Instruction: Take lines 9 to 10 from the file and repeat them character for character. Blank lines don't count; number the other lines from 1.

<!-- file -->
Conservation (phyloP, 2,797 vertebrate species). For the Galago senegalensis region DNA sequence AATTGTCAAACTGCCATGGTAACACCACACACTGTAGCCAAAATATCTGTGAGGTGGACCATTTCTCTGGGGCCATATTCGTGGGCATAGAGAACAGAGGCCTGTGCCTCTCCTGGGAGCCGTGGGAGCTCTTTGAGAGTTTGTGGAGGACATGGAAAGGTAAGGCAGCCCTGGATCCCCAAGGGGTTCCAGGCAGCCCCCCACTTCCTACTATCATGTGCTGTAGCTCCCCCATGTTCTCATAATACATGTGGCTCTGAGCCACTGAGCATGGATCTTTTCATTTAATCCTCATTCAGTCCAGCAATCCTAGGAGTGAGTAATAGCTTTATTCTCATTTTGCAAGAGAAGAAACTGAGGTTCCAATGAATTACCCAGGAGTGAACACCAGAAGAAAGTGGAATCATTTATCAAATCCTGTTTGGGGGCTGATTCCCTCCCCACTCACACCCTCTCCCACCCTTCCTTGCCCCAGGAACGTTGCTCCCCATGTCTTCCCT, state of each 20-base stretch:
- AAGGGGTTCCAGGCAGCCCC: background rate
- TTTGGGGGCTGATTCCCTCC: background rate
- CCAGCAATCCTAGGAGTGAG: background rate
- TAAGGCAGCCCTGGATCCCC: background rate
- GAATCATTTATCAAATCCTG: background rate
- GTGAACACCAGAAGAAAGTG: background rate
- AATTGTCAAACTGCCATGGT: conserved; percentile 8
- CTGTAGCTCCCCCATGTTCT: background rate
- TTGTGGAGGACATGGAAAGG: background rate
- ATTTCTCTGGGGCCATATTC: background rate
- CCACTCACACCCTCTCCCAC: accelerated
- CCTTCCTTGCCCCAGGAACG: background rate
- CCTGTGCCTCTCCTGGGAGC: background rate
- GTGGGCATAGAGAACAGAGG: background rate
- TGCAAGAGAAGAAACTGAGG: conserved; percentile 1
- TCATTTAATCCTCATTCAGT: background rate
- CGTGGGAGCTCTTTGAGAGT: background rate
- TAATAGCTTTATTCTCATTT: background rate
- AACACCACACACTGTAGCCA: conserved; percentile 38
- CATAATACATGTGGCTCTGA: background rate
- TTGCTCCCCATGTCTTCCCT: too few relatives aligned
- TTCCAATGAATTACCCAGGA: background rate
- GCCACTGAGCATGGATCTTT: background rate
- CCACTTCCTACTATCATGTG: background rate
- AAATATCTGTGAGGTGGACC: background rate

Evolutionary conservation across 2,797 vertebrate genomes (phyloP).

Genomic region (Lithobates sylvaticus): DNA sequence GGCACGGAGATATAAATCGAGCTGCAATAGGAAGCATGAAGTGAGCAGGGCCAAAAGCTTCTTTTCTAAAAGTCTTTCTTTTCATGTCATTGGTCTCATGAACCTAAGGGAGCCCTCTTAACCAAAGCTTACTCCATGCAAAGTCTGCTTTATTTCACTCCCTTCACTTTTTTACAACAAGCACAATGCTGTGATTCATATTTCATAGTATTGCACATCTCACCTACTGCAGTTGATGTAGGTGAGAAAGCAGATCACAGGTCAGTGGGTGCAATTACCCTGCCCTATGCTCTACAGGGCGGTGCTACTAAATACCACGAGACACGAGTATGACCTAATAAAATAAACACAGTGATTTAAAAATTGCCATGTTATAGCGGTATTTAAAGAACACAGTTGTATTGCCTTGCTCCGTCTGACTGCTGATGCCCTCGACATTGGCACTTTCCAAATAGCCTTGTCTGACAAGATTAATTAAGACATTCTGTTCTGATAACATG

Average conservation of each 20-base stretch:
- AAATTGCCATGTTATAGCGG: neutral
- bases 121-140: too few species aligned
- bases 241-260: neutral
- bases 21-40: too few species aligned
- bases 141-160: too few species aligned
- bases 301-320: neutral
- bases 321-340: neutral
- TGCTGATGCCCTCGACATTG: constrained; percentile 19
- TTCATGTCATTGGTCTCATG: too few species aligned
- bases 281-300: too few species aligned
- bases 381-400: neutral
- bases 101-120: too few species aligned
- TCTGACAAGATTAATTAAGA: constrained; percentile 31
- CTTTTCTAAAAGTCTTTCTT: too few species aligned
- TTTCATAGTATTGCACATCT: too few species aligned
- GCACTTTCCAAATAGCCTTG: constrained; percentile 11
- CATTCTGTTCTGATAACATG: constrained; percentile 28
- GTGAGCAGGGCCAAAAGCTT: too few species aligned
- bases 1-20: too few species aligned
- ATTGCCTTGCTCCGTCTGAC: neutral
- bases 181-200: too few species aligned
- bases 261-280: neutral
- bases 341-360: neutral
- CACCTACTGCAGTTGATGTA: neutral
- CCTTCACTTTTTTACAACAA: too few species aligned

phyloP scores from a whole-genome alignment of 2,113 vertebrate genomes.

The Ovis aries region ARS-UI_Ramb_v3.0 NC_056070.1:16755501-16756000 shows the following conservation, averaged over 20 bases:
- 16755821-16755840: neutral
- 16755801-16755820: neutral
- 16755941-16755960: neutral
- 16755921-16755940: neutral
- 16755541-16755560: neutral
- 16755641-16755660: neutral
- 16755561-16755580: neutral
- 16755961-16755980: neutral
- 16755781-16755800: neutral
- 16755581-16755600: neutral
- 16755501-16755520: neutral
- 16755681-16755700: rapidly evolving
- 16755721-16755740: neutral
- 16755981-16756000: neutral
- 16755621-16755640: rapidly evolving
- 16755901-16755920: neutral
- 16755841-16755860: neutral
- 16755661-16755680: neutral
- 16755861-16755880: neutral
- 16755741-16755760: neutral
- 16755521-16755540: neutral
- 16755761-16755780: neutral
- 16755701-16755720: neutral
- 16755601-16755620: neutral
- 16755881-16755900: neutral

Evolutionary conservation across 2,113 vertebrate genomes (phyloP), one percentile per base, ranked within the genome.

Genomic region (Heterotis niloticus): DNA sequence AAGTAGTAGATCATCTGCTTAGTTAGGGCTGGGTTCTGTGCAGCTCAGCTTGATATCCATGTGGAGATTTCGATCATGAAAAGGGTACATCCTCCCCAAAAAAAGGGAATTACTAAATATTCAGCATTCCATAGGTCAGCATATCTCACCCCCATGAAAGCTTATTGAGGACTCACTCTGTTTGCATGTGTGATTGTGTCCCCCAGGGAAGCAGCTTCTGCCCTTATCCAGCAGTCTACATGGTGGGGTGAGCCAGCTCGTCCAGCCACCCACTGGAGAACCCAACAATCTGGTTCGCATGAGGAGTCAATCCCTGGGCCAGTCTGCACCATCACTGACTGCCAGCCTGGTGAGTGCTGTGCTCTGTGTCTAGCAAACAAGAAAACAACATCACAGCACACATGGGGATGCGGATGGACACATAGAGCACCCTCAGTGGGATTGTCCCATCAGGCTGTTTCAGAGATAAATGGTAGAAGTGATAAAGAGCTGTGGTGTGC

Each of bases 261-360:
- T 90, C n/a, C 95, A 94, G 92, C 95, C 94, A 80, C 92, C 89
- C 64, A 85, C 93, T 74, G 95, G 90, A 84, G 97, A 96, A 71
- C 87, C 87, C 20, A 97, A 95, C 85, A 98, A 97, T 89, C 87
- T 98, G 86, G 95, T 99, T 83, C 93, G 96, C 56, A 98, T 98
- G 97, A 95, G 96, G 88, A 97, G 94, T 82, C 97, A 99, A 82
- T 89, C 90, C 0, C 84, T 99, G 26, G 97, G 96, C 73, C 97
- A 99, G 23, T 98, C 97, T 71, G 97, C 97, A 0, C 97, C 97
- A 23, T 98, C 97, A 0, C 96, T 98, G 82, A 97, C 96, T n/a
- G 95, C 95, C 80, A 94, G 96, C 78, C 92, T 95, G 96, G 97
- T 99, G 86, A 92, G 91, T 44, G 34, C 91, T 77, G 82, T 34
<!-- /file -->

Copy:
- CTGTAGCTCCCCCATGTTCT: background rate
- TTGTGGAGGACATGGAAAGG: background rate